January 21, 2021

Moderately Inducing Autophagy Reduces Tertiary Brain Injury After Perinatal Hypoxia-Ischemia

Recent studies of cerebral hypoxia-ischemia (HI) have highlighted slowly progressive neurodegeneration whose mechanisms remain elusive, but if blocked, could considerably improve long-term neurological function. We previously established that the cytokine transforming growth factor (TGF){beta}1 is highly elevated following HI and that delivering an antagonist for TGF{beta} receptor activin-like kinase 5 (ALK5) -SB505124 – 3 days after injury in a rat model of moderate pre-term HI significantly preserved the structural integrity of the thalamus and hippocampus as well as neurological functions associated with those brain structures. To elucidate the mechanism whereby ALK5 inhibition reduces cell death, we assessed levels of autophagy markers in neurons and found that SB505124 increased numbers of autophagosomes and levels of lipidated LC3 (light chain 3), a key protein known to mediate autophagy. However, those studies did not determine whether 1) SB was acting directly on the CNS and 2) whether directly inducing autophagy could decrease cell death and improve outcome. Here we show that administering an ALK5 antagonist 3 days after HI reduced actively apoptotic cells by ~90% when assessed one week after injury. Ex vivo studies using the lysosomal inhibitor chloroquine confirmed that SB505124 enhanced autophagy flux in the injured hemisphere, with a significant accumulation of the autophagic proteins LC3 and p62 in SB505124 + chloroquine treated brain slices. We independently activated autophagy using the stimulatory peptide Tat-Beclin1 to determine if enhanced autophagy is directly responsible for improved outcomes. Administering Tat-Beclin1 starting 3 days after injury preserved the structural integrity of the hippocampus and thalamus with improved sensorimotor function. These data support the conclusion that intervening at this phase of injury represents a window of opportunity where stimulating autophagy is beneficial.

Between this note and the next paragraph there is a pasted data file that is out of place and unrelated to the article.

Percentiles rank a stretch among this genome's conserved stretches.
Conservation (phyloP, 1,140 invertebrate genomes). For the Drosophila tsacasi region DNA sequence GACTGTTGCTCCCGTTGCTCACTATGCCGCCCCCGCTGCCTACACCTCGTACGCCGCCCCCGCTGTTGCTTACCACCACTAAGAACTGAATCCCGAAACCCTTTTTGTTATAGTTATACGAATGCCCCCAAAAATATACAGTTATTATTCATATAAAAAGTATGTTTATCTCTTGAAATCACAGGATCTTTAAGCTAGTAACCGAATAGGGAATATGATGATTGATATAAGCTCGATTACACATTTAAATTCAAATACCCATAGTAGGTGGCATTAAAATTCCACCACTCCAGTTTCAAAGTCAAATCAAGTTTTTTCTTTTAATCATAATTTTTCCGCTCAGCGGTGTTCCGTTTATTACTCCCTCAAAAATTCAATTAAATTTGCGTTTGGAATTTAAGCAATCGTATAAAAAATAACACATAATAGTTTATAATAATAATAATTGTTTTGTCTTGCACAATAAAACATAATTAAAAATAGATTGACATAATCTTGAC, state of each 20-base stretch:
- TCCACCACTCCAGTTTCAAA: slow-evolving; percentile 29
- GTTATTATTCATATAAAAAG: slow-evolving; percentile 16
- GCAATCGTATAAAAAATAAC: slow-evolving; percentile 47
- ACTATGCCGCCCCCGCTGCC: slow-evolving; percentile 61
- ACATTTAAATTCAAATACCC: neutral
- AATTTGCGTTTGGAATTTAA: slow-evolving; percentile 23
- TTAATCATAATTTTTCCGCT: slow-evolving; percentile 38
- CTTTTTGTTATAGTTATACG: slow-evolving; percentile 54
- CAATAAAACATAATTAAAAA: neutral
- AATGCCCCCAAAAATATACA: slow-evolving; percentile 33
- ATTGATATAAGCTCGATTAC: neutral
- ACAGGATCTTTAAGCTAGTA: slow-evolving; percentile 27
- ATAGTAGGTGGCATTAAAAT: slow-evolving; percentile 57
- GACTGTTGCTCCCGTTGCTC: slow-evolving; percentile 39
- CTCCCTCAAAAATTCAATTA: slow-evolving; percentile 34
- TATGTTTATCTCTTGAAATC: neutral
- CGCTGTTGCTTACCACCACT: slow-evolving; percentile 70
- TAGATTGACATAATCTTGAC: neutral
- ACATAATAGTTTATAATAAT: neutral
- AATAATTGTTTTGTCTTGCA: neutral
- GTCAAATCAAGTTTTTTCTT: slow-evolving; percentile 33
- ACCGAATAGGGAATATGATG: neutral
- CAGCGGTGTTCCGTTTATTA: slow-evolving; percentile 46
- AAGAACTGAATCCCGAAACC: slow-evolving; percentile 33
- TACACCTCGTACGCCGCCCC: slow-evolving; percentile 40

bioRxiv Subject Collection: Neuroscience

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